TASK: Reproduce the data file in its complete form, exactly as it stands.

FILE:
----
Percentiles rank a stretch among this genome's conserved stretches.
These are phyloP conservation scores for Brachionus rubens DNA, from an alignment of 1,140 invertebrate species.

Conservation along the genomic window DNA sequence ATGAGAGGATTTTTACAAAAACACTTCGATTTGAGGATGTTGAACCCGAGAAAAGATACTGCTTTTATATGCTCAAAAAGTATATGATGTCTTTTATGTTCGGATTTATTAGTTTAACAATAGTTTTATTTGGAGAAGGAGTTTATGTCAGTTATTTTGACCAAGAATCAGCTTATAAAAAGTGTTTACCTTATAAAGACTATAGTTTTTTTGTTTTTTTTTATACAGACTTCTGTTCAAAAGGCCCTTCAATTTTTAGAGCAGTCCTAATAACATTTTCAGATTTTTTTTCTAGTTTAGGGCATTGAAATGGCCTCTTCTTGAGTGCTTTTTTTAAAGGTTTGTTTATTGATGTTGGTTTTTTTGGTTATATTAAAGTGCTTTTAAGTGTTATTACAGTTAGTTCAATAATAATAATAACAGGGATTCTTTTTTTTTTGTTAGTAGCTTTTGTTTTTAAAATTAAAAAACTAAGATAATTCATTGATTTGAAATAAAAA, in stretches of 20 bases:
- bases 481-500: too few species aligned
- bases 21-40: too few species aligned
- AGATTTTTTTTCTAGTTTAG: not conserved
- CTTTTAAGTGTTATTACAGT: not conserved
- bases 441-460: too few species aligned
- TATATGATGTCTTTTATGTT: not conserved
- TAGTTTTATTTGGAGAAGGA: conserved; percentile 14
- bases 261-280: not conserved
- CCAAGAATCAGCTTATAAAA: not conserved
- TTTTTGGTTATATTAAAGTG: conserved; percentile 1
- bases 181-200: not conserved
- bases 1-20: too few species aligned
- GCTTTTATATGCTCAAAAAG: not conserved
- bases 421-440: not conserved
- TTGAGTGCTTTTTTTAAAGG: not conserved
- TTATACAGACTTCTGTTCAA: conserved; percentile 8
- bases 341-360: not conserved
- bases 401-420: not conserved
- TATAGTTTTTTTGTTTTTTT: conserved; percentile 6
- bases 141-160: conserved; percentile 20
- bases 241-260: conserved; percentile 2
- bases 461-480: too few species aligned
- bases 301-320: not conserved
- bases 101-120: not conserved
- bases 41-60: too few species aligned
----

Percentiles rank a stretch among this genome's conserved stretches.
These are phyloP conservation scores for Brachionus rubens DNA, from an alignment of 1,140 invertebrate species.

Conservation along the genomic window DNA sequence ATGAGAGGATTTTTACAAAAACACTTCGATTTGAGGATGTTGAACCCGAGAAAAGATACTGCTTTTATATGCTCAAAAAGTATATGATGTCTTTTATGTTCGGATTTATTAGTTTAACAATAGTTTTATTTGGAGAAGGAGTTTATGTCAGTTATTTTGACCAAGAATCAGCTTATAAAAAGTGTTTACCTTATAAAGACTATAGTTTTTTTGTTTTTTTTTATACAGACTTCTGTTCAAAAGGCCCTTCAATTTTTAGAGCAGTCCTAATAACATTTTCAGATTTTTTTTCTAGTTTAGGGCATTGAAATGGCCTCTTCTTGAGTGCTTTTTTTAAAGGTTTGTTTATTGATGTTGGTTTTTTTGGTTATATTAAAGTGCTTTTAAGTGTTATTACAGTTAGTTCAATAATAATAATAACAGGGATTCTTTTTTTTTTGTTAGTAGCTTTTGTTTTTAAAATTAAAAAACTAAGATAATTCATTGATTTGAAATAAAAA, in stretches of 20 bases:
- bases 481-500: too few species aligned
- bases 21-40: too few species aligned
- AGATTTTTTTTCTAGTTTAG: not conserved
- CTTTTAAGTGTTATTACAGT: not conserved
- bases 441-460: too few species aligned
- TATATGATGTCTTTTATGTT: not conserved
- TAGTTTTATTTGGAGAAGGA: conserved; percentile 14
- bases 261-280: not conserved
- CCAAGAATCAGCTTATAAAA: not conserved
- TTTTTGGTTATATTAAAGTG: conserved; percentile 1
- bases 181-200: not conserved
- bases 1-20: too few species aligned
- GCTTTTATATGCTCAAAAAG: not conserved
- bases 421-440: not conserved
- TTGAGTGCTTTTTTTAAAGG: not conserved
- TTATACAGACTTCTGTTCAA: conserved; percentile 8
- bases 341-360: not conserved
- bases 401-420: not conserved
- TATAGTTTTTTTGTTTTTTT: conserved; percentile 6
- bases 141-160: conserved; percentile 20
- bases 241-260: conserved; percentile 2
- bases 461-480: too few species aligned
- bases 301-320: not conserved
- bases 101-120: not conserved
- bases 41-60: too few species aligned